On the subject of the exchange of prisoners I greatly regret to be unable to give you satisfactory information. The Government of the United States, while persisting in failure to execute the terms of the cartel, make occasional deliveries of prisoners, and then suspend action without apparent cause. I confess my inability to comprehend their policy or purpose. The prisoners held by us, in spite of humane care, are perishing from the inevitable effects of imprisonment and the homesickness produced by the hopelessness of release from confinement. The spectacle of their suffering augments our longing desire to relieve from similar trials our own brave men who have spent so many weary months in a cruel and useless imprisonment, endured with heroic constancy. The delivery, after a suspension of some weeks, has just been resumed by the enemy; but as they give no assurance of intent to carry out the cartel, an interruption of the exchange may recur at any moment.
The reports of the Departments, herewith submitted, are referred to for full information in relation to the matters appertaining to each. There are two of them on which I deem it necessary to make special remark. The report of the Secretary of the Treasury states facts justifying the conclusion that the law passed at the last session for the purpose of withdrawing from circulation the large excess of Treasury notes heretofore issued has had the desired effect, and that by the 1st of July the amount in circulation will have been reduced to a sum not exceeding $230,000,000. It is believed to be of primary importance that no further issue of notes should take place, and that the use of the credit of the Government should be restricted to the two other modes provided by Congress — viz., the sale of bonds and the issue of certificates bearing interest for the price of supplies purchased within our limits. The law as it now stands authorizes the issue by the Treasury of new notes to the extent of two-thirds of the amount received under its provisions. The estimate of the amount funded under the law is shown to be $300,000,000, and if two-thirds of this sum be reissued we shall have an addition of $200,000,000 to our circulation, believed to be already ample for the business of the country. The addition of this large sum to the volume of the currency would be attended by disastrous effects and would produce the speedy recurrence of the evils from which the funding law has rescued the country. If our arms are crowned with the success which we have so much reason to hope, we may well expect that this war cannot be prolonged beyond the current year, and nothing would so much retard the beneficent influence of peace on all the interests of our country as the existence of a great mass of currency not redeemable in coin. With our vast resources the circulation, if restricted to its present volume, would be easily manageable, and by gradual absorption in payment of public dues would give place to the precious metals, the only basis of a currency adapted to commerce with foreign countries. In our present circumstances I know of no mode of providing for the public wants which would entail sacrifices so great as a fresh issue of Treasury notes, and I trust that you will concur in the propriety of absolutely forbidding any increase of those now in circulation.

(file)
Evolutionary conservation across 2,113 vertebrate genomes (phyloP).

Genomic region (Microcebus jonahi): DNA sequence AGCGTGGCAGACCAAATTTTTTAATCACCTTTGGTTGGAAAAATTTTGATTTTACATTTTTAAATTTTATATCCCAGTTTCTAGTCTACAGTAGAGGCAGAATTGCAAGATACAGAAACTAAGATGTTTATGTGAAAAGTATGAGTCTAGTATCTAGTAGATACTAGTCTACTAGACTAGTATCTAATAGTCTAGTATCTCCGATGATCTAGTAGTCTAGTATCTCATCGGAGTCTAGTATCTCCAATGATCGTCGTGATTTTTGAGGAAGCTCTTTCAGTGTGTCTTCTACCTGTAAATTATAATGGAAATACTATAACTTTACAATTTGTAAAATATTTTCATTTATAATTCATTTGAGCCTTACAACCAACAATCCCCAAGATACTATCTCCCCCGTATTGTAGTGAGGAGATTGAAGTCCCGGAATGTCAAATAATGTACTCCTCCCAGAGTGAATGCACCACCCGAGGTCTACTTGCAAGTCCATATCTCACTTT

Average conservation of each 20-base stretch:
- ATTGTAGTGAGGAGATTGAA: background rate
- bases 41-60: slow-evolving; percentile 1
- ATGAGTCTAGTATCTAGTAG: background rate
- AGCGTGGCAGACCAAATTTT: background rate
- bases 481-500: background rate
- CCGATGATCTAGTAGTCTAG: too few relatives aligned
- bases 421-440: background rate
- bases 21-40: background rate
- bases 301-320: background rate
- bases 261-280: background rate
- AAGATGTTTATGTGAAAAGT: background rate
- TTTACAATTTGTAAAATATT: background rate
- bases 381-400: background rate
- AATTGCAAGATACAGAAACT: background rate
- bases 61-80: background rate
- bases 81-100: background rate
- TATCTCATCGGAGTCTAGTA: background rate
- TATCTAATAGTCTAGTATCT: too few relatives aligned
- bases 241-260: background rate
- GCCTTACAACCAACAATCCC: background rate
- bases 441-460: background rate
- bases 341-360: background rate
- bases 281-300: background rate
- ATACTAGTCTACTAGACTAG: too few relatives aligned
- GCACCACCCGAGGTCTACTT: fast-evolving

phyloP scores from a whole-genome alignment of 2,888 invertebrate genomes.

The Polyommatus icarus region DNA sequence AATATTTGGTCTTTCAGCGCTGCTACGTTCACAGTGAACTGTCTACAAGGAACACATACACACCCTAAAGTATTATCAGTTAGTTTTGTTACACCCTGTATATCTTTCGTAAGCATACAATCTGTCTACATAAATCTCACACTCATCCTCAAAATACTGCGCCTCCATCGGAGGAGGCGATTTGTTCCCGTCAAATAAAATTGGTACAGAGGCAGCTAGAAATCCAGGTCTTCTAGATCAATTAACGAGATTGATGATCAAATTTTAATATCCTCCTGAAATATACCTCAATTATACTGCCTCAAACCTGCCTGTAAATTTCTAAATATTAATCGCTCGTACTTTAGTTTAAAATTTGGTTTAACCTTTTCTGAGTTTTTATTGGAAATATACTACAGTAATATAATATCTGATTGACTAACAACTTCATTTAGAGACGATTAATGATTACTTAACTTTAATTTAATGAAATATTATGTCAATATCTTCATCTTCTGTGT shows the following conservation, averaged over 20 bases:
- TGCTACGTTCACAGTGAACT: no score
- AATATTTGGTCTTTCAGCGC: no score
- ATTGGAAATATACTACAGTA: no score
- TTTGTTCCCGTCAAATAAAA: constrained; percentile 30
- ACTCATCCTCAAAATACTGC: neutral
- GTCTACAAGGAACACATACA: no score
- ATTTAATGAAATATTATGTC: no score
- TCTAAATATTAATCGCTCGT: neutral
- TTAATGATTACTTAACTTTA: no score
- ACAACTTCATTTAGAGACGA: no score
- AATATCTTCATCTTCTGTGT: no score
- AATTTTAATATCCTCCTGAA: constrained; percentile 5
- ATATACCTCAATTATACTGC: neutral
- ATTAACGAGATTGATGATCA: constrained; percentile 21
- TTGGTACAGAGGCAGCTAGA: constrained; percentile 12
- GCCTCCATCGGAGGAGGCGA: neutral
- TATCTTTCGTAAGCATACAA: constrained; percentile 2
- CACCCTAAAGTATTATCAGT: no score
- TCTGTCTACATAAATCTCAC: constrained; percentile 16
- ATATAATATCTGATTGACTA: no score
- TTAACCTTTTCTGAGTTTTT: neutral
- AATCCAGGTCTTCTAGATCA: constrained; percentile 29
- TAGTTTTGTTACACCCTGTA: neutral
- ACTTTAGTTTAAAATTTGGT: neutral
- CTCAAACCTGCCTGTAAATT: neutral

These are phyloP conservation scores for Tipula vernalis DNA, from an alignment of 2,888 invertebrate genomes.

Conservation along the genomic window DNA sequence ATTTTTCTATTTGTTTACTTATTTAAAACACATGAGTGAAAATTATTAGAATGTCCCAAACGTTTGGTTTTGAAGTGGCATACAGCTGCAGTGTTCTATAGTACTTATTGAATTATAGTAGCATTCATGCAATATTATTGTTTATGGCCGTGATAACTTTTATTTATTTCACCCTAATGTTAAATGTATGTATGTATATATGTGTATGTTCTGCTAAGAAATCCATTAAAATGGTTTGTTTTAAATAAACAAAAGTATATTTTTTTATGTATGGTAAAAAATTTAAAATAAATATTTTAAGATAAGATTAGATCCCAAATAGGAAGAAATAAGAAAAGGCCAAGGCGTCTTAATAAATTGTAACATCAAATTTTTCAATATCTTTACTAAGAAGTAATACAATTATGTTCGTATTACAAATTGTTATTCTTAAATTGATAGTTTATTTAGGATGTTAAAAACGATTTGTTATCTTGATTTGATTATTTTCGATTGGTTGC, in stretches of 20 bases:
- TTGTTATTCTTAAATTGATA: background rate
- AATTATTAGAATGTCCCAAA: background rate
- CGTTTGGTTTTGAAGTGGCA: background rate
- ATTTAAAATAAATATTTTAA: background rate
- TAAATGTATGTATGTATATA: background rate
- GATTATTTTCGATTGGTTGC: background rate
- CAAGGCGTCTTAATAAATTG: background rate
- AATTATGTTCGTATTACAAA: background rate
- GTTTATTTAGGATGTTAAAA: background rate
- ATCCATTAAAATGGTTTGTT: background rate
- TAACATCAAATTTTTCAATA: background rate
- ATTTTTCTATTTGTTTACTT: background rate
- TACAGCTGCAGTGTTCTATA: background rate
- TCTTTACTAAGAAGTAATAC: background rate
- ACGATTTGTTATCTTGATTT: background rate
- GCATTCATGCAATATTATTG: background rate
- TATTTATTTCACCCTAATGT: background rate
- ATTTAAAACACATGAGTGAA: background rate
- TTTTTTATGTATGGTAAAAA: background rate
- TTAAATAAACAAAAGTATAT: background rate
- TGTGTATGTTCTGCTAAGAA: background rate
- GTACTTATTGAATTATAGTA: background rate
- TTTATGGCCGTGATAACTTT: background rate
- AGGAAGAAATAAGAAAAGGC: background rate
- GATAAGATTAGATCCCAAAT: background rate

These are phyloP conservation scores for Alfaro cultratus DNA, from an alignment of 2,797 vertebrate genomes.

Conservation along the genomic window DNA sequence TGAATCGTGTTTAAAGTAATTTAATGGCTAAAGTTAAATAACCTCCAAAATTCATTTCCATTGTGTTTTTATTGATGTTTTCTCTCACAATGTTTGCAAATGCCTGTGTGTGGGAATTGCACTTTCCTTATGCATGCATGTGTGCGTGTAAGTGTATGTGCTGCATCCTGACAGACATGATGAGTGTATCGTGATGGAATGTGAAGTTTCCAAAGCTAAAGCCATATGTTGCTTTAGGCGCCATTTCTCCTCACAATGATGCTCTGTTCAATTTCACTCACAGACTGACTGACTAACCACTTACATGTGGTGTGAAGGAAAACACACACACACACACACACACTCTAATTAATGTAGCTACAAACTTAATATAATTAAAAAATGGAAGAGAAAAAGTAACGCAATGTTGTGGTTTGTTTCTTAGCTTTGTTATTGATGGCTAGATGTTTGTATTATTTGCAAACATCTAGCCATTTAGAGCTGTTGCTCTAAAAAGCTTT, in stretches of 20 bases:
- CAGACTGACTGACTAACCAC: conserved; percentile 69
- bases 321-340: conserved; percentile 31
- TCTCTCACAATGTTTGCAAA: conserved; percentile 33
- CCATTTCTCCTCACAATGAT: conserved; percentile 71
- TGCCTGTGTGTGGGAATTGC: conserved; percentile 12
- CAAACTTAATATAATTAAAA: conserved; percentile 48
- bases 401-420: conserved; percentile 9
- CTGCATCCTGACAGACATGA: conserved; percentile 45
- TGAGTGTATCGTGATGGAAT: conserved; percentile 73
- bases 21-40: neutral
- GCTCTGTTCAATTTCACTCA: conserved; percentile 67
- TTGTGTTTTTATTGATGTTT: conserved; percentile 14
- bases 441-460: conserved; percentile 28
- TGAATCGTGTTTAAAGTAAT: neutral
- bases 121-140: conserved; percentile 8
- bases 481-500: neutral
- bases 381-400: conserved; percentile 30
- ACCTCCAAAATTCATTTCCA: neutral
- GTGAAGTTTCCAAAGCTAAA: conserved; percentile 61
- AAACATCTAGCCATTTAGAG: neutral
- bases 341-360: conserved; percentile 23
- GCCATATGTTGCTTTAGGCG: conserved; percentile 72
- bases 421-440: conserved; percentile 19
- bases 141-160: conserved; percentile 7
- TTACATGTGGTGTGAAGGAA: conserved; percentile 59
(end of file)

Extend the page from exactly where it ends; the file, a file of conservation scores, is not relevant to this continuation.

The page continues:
Officers have been appointed and dispatched to the trans-Mississippi States and the necessary measures taken for the execution of the laws enacted to obviate delays in administering the Treasury and other Executive Departments in those States, but sufficient time has not elapsed to ascertain the results.
In relation to the most important of all subjects at the present time, the efficiency of our armies in the field, it is gratifying to assure you that the discipline and instruction of the troops have kept pace with the improvement in material and equipment. We have reason to congratulate ourselves on the results of the legislation on this subject, and on the increased administrative energy in the different bureaus of the War Department, and may not unreasonably indulge anticipations of commensurate success in the ensuing campaign.
The organization of reserves is in progress, and it is hoped they will be valuable in affording local protection without requiring details and detachments from active force.
Among the recommendations contained in the report of the Secretary of War, your attention is specially invited to those in which legislation is suggested on the following subjects — viz.:
The tenure of office of the general officers in the Provisional Army, and a proper discrimination in the compensation of the different grades.
The provision required in aid of invalid officers who have resigned in consequence of wounds or sickness contracted while in service.
The amendment of the law which deprives officers in the field of the privilege of purchasing rations, and thus adds to their embarrassment, instead of conferring the benefit intended.
The organization of the general staff of the Army, in relation to which a special message will shortly be addressed to you, containing the reasons which compel me to withhold my approval of a bill passed by your predecessors at too late a period of the session to allow time for returning it for their reconsideration. The necessity for an increase in the allowance now made for the transportation of officers traveling under orders.
The mode of providing officers for the execution of the conscript laws.
The means of securing greater dispatch and more regular administration of justice in examining and disposing of the records of cases reported from the courts-martial and military courts in the Army.
The recent events of the war are highly creditable to our troops, exhibiting energy and vigilance combined with the habitual gallantry which they have taught us to expect on all occasions. We have been cheered by important and valuable successes in Florida, northern Mississippi, western Tennessee and Kentucky, western Louisiana, and eastern North Carolina, reflecting the highest honor on the skill and conduct of our commanders and on the incomparable soldiers whom it is their privilege to lead. A naval attack on Mobile was so successfully repulsed at the outer works that the attempt was abandoned, and the nine months' siege of Charleston has been practically suspended, leaving that noble city and its fortresses imperishable monuments to the skill and fortitude of its defenders. The armies in northern Georgia and in northern Virginia still oppose with unshaken front a formidable barrier to the progress of the invader, and our generals, armies, and people are animated by cheerful confidence.
Let us, then, while resolute in devoting all our energies to securing the realization of the bright auspices which encourage us, not forget that our humble and most grateful thanks are due to Him without whose guidance and protecting care all human efforts are of no avail, and to whose interposition are due the manifold successes with which we have been cheered.